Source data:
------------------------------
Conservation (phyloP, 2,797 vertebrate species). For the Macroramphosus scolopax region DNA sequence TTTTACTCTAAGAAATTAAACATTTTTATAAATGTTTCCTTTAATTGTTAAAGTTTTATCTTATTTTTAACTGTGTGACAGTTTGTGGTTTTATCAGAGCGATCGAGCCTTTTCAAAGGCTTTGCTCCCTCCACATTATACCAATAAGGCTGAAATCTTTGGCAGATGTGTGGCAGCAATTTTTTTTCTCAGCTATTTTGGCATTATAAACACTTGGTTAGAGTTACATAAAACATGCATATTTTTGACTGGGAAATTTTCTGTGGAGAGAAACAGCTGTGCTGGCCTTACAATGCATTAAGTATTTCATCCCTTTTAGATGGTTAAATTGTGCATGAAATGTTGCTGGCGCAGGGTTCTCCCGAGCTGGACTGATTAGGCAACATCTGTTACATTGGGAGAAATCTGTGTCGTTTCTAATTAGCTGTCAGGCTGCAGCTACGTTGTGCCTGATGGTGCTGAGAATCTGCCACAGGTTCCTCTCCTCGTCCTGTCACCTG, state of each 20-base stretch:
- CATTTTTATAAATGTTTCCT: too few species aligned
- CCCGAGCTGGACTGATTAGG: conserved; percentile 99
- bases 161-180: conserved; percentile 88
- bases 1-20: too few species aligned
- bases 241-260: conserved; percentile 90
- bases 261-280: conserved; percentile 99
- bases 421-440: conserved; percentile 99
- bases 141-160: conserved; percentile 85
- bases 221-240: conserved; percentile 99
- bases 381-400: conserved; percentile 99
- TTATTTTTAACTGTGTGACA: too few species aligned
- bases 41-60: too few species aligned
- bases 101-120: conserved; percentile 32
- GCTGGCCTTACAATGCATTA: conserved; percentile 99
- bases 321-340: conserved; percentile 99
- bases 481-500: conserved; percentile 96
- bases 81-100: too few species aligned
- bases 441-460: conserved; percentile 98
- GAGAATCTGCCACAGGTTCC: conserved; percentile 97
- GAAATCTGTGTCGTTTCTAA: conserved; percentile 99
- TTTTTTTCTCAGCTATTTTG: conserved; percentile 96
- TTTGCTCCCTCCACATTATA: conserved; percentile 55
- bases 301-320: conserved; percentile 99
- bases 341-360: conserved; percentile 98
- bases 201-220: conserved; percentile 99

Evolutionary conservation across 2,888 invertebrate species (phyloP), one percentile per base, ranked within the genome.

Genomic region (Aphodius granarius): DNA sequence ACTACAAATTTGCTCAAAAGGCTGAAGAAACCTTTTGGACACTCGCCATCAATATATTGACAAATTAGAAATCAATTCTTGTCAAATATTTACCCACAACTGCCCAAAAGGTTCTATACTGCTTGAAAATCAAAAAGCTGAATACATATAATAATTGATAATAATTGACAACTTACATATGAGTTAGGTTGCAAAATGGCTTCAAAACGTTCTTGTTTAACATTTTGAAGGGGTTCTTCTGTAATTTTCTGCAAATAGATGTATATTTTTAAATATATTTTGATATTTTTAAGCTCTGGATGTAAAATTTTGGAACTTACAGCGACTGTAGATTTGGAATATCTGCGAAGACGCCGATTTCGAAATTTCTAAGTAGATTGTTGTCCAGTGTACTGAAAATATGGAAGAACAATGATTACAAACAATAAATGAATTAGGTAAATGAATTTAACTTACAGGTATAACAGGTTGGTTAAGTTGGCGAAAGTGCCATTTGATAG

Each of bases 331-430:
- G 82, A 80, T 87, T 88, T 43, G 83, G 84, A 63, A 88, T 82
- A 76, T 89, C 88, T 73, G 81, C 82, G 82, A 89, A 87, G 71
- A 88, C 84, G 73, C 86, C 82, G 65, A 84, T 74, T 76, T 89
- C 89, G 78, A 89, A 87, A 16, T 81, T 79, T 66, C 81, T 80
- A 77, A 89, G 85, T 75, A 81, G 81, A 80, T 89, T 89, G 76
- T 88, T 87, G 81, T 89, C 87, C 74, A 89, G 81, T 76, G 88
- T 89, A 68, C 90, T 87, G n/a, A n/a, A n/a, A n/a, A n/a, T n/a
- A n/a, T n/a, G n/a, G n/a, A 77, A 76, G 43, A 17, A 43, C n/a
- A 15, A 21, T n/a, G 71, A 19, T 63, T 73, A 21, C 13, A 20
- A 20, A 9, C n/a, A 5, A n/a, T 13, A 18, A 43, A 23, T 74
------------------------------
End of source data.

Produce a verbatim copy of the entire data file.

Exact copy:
Conservation (phyloP, 2,797 vertebrate species). For the Macroramphosus scolopax region DNA sequence TTTTACTCTAAGAAATTAAACATTTTTATAAATGTTTCCTTTAATTGTTAAAGTTTTATCTTATTTTTAACTGTGTGACAGTTTGTGGTTTTATCAGAGCGATCGAGCCTTTTCAAAGGCTTTGCTCCCTCCACATTATACCAATAAGGCTGAAATCTTTGGCAGATGTGTGGCAGCAATTTTTTTTCTCAGCTATTTTGGCATTATAAACACTTGGTTAGAGTTACATAAAACATGCATATTTTTGACTGGGAAATTTTCTGTGGAGAGAAACAGCTGTGCTGGCCTTACAATGCATTAAGTATTTCATCCCTTTTAGATGGTTAAATTGTGCATGAAATGTTGCTGGCGCAGGGTTCTCCCGAGCTGGACTGATTAGGCAACATCTGTTACATTGGGAGAAATCTGTGTCGTTTCTAATTAGCTGTCAGGCTGCAGCTACGTTGTGCCTGATGGTGCTGAGAATCTGCCACAGGTTCCTCTCCTCGTCCTGTCACCTG, state of each 20-base stretch:
- CATTTTTATAAATGTTTCCT: too few species aligned
- CCCGAGCTGGACTGATTAGG: conserved; percentile 99
- bases 161-180: conserved; percentile 88
- bases 1-20: too few species aligned
- bases 241-260: conserved; percentile 90
- bases 261-280: conserved; percentile 99
- bases 421-440: conserved; percentile 99
- bases 141-160: conserved; percentile 85
- bases 221-240: conserved; percentile 99
- bases 381-400: conserved; percentile 99
- TTATTTTTAACTGTGTGACA: too few species aligned
- bases 41-60: too few species aligned
- bases 101-120: conserved; percentile 32
- GCTGGCCTTACAATGCATTA: conserved; percentile 99
- bases 321-340: conserved; percentile 99
- bases 481-500: conserved; percentile 96
- bases 81-100: too few species aligned
- bases 441-460: conserved; percentile 98
- GAGAATCTGCCACAGGTTCC: conserved; percentile 97
- GAAATCTGTGTCGTTTCTAA: conserved; percentile 99
- TTTTTTTCTCAGCTATTTTG: conserved; percentile 96
- TTTGCTCCCTCCACATTATA: conserved; percentile 55
- bases 301-320: conserved; percentile 99
- bases 341-360: conserved; percentile 98
- bases 201-220: conserved; percentile 99

Evolutionary conservation across 2,888 invertebrate species (phyloP), one percentile per base, ranked within the genome.

Genomic region (Aphodius granarius): DNA sequence ACTACAAATTTGCTCAAAAGGCTGAAGAAACCTTTTGGACACTCGCCATCAATATATTGACAAATTAGAAATCAATTCTTGTCAAATATTTACCCACAACTGCCCAAAAGGTTCTATACTGCTTGAAAATCAAAAAGCTGAATACATATAATAATTGATAATAATTGACAACTTACATATGAGTTAGGTTGCAAAATGGCTTCAAAACGTTCTTGTTTAACATTTTGAAGGGGTTCTTCTGTAATTTTCTGCAAATAGATGTATATTTTTAAATATATTTTGATATTTTTAAGCTCTGGATGTAAAATTTTGGAACTTACAGCGACTGTAGATTTGGAATATCTGCGAAGACGCCGATTTCGAAATTTCTAAGTAGATTGTTGTCCAGTGTACTGAAAATATGGAAGAACAATGATTACAAACAATAAATGAATTAGGTAAATGAATTTAACTTACAGGTATAACAGGTTGGTTAAGTTGGCGAAAGTGCCATTTGATAG

Each of bases 331-430:
- G 82, A 80, T 87, T 88, T 43, G 83, G 84, A 63, A 88, T 82
- A 76, T 89, C 88, T 73, G 81, C 82, G 82, A 89, A 87, G 71
- A 88, C 84, G 73, C 86, C 82, G 65, A 84, T 74, T 76, T 89
- C 89, G 78, A 89, A 87, A 16, T 81, T 79, T 66, C 81, T 80
- A 77, A 89, G 85, T 75, A 81, G 81, A 80, T 89, T 89, G 76
- T 88, T 87, G 81, T 89, C 87, C 74, A 89, G 81, T 76, G 88
- T 89, A 68, C 90, T 87, G n/a, A n/a, A n/a, A n/a, A n/a, T n/a
- A n/a, T n/a, G n/a, G n/a, A 77, A 76, G 43, A 17, A 43, C n/a
- A 15, A 21, T n/a, G 71, A 19, T 63, T 73, A 21, C 13, A 20
- A 20, A 9, C n/a, A 5, A n/a, T 13, A 18, A 43, A 23, T 74